Back to School: Chocolate & Wine
I have to admit, I didn’t mind going to school when I was younger. I even loved taking notes, which I still do. But I doubt I was asking for homework, like I recently did here in Zürich. What kind of class was this, you wonder… Chocolate, but of course. It was actually a class on chocolate and wine, even if my focus was certainly on the former. Our instructors taught us all about the cacao bean and the grape, what they consider two of the most fascinating products on earth.
In 2009, I took a class with Laughing Lemon all about Cooking with Pumpkins, and you may recall the numerous varieties of squash with their funny names and odd shapes… or even Jack and Silvia’s matching orange outfits. After the pumpkin class, names like Bambino Gigante, Big Max, Blue Hungarian and Turk’s Turban were familiar; this time, my new vocabulary included Ripasso, Beerenauslese, Chinato and Clairette de Die. Wine expert, instructor and Swiss Ambassador for Champagne, Silvia Gautschi McNulty told us all we need to know to best pair chocolate desserts with assorted wines. A few highlights and lessons learned:
1,000 aromas can be identified in a grape and over 500 in a cacao bean. “A lot of times, wine and chocolate go awful together. But if you get it right, it is an amazing mouth experience.” Wine has to be at least as sweet as the chocolate you are pairing it with. If not, the wine loses its flavor and gets very acidic. The more intense a chocolate dessert is, the more intense the flavor of a wine has to be. The more fat in that dessert, the more acidic the wine needs to be to balance the fat (fat absorbs acidity). Therefore, a wine with high tannins and high alcohol will work to clean your palate so the wine can be tasted. Wines that match these criteria (intense flavor, high sugar, high alcohol, acidity) are often found in sweet, fortified wines or sparkling wines from the muscat grape variety.
Jack taught us about how chocolate is made and touched upon its history too. As he explained how to taste chocolate and what to look for, we broke pieces in half, listening to it snap, we put it close to our noses to detect different aromas and let small pieces melt in our mouths. Around the table, everyone shared their reactions: “Nice mouthfeel. Tastes burnt. Mmm, I like this one better than the last. Nutty. Too much sugar.” We tasted assorted Swiss brands, some known for using more cocoa butter than others, or mixing and matching cacao beans, and especially varying quantities of sugar. Most of all, we were becoming savvy at detecting good quality chocolate — and for this, we clearly had to taste as much as possible to be certain !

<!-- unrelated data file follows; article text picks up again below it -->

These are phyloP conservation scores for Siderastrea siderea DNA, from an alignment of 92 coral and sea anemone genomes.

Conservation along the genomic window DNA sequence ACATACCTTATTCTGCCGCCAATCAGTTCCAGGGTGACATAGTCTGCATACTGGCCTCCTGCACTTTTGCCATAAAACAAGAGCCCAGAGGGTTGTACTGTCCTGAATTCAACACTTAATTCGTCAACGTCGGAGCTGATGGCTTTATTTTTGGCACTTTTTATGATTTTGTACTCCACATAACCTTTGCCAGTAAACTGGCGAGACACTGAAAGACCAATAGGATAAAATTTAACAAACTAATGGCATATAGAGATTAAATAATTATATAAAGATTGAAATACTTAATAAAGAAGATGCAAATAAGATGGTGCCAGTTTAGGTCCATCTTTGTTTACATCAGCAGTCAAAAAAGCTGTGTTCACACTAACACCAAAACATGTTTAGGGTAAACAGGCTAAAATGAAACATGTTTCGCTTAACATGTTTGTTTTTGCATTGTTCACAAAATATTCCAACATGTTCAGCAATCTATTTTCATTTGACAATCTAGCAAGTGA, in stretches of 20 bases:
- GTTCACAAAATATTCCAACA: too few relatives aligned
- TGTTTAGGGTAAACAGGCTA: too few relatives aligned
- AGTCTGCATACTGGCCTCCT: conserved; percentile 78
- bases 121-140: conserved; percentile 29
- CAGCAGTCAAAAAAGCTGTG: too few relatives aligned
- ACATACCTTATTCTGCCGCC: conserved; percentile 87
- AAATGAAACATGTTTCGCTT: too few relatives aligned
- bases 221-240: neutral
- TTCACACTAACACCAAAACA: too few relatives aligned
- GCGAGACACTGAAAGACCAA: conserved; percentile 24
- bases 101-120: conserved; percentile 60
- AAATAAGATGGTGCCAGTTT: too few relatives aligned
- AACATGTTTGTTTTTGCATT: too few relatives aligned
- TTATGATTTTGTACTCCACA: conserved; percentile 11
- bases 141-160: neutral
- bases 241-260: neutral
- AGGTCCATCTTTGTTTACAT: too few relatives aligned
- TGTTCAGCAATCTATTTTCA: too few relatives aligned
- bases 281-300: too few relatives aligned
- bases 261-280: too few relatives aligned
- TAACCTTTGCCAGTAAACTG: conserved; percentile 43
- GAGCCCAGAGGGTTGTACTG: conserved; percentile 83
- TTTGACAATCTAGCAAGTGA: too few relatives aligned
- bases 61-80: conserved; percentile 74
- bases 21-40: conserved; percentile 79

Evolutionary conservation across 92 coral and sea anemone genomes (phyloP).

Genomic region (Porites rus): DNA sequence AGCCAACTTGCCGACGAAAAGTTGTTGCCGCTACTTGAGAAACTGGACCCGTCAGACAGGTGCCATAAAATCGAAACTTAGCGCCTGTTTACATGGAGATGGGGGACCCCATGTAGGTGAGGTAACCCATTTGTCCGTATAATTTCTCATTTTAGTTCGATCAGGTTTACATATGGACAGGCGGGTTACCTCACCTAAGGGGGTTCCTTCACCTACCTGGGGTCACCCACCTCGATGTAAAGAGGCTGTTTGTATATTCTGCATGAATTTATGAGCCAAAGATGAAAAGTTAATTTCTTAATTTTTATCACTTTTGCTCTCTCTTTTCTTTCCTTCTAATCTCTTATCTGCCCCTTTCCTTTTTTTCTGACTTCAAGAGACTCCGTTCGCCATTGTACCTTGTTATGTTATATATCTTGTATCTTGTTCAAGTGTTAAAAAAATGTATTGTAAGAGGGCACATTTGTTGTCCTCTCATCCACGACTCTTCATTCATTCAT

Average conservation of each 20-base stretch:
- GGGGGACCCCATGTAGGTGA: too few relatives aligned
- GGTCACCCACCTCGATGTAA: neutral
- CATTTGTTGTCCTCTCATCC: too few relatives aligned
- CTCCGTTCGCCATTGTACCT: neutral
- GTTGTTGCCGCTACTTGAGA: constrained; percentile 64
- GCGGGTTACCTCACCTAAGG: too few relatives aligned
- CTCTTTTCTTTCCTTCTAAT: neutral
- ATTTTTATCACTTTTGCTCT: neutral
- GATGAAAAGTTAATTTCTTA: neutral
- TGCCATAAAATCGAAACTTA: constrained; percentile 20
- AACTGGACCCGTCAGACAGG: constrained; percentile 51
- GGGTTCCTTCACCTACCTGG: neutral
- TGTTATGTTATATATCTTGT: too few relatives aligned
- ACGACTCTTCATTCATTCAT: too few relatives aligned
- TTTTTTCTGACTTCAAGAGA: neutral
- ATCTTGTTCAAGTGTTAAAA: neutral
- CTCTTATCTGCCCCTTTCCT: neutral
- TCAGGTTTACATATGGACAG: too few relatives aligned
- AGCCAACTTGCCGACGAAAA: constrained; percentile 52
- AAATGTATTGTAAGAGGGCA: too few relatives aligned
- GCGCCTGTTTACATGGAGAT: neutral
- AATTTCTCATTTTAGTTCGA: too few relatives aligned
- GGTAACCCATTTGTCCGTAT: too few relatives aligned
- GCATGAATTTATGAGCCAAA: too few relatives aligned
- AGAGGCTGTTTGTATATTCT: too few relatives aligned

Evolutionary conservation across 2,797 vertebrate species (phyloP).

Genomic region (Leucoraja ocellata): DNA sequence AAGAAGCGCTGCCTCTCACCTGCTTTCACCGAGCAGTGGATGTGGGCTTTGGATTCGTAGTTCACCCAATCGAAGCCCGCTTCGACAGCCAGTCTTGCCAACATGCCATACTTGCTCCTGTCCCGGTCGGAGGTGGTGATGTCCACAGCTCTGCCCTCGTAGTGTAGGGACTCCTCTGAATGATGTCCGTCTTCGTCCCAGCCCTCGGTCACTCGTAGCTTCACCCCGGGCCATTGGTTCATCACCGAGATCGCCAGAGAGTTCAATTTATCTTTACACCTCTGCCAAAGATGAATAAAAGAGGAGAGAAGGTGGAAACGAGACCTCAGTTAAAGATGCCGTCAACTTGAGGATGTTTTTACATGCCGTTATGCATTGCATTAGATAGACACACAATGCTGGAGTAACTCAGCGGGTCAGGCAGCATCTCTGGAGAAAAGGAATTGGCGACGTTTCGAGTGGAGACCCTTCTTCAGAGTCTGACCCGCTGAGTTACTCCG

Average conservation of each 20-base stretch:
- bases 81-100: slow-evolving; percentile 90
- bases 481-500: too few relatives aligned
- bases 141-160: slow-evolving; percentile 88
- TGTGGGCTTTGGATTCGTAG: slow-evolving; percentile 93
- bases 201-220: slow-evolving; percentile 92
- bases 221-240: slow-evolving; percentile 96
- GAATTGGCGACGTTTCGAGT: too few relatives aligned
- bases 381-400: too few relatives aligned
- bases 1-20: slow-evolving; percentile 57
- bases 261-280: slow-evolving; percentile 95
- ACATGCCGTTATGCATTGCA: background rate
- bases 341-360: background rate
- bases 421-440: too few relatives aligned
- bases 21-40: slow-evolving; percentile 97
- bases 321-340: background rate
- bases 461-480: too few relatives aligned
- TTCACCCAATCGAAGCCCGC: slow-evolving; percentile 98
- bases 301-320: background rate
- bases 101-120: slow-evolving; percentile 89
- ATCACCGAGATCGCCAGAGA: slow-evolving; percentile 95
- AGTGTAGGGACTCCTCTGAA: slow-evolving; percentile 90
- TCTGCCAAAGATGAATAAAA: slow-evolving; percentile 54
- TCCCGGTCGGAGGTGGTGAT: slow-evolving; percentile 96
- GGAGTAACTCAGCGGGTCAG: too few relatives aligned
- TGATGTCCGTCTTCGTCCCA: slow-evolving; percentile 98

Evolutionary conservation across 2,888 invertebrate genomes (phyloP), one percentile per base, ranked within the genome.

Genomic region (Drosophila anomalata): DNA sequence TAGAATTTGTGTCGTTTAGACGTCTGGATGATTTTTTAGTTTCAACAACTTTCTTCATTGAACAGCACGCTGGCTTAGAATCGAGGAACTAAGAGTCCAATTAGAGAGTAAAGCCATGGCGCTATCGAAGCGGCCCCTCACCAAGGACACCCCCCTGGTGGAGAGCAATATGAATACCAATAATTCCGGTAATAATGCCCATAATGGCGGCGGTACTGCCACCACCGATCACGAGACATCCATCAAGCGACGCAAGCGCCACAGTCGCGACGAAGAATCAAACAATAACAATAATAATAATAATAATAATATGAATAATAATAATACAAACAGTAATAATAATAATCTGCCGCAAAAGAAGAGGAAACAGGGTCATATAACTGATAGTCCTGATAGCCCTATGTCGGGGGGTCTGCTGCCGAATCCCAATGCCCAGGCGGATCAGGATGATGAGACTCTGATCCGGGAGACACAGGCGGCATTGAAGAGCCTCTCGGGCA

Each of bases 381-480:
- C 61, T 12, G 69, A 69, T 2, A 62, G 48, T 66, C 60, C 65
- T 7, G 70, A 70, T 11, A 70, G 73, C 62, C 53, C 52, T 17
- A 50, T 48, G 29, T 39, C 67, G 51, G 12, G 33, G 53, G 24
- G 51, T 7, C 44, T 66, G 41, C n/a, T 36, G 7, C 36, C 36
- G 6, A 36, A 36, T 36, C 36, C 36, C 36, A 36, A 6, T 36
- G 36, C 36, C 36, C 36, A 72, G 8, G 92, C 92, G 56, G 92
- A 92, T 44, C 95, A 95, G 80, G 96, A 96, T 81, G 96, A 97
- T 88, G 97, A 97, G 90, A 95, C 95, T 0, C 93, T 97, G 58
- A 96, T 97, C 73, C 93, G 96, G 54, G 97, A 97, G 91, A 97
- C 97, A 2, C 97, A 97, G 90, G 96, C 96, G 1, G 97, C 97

From a round table tasting and discussion, to tempering and dipping we went. Armed with tools from a hardware store (the best place for chocolate accessories), it was time to make our own chocolates. We learned about chocolate’s two enemies, water and heat, and how to best work around that. We played with the different proportions of chocolate and cream to get chocolate sauce or ganache to fill our pralines. Latex gloves on and it was time to get messy – rolling truffles in coconut, cocoa powder and melted chocolate.
Of all the chocolates we made and desserts tasted (dark chocolate tart and milk chocolate mousse, in photos above), my favorite was definitely the mini peanut butter cup (recipe below). An even more delicious spin on an American classic that I don’t see here in Europe… unless it’s in a care package sent from New York for Halloween ! Jack made a silky peanut butter ganache using pure peanut butter (100% peanuts), 38% milk chocolate and sea salt. I’ve got a trusty jar of Jif in my cupboard (creamy, not crunchy), brought back from New York, but I’ll have to grind up some peanuts for this recipe.
I’m not sure Silvia will approve, but I’ll be pairing these chocolates… with a tall glass of milk !
I’ll be back in Oerlikon, tempering and dipping chocolates with Jack soon, in preparation for Curious Courses next week. Jack and I will be teaching a class together called Chocolate Cravings, all about Swiss chocolate (history, making of, tasting, etc.). He and Silvia will also be offering their Chocolate & Wine class again this November, so keep your eye on their schedule page, that one will be sure to fill up fast !
Homemade Peanut Butter Cups
Peanut butter ganache, recipe by Jack McNulty of Laughing Lemon
Heat 120 grams of peanut butter (use only 100% pb) to 35°C (using a microwave or strong hair dryer). Melt 150 grams milk chocolate to 45°C. Add the warmed peanut butter to the milk chocolate and add a sprinkling of sea salt to taste. Mix well without incorporating any air into the mixture. Cool to 28°C. Meanwhile temper either dark or milk chocolate (Jack and I both prefer using dark chocolate for the pb cups, but most people prefer the sweetness of milk). Add the tempered chocolate to little aluminum cups, allow to sit for about 30 seconds, then dump the chocolate out leaving a nice coating of tempered chocolate in the cups. Once the ganache is cooled, add it to the cups and allow everything to cool.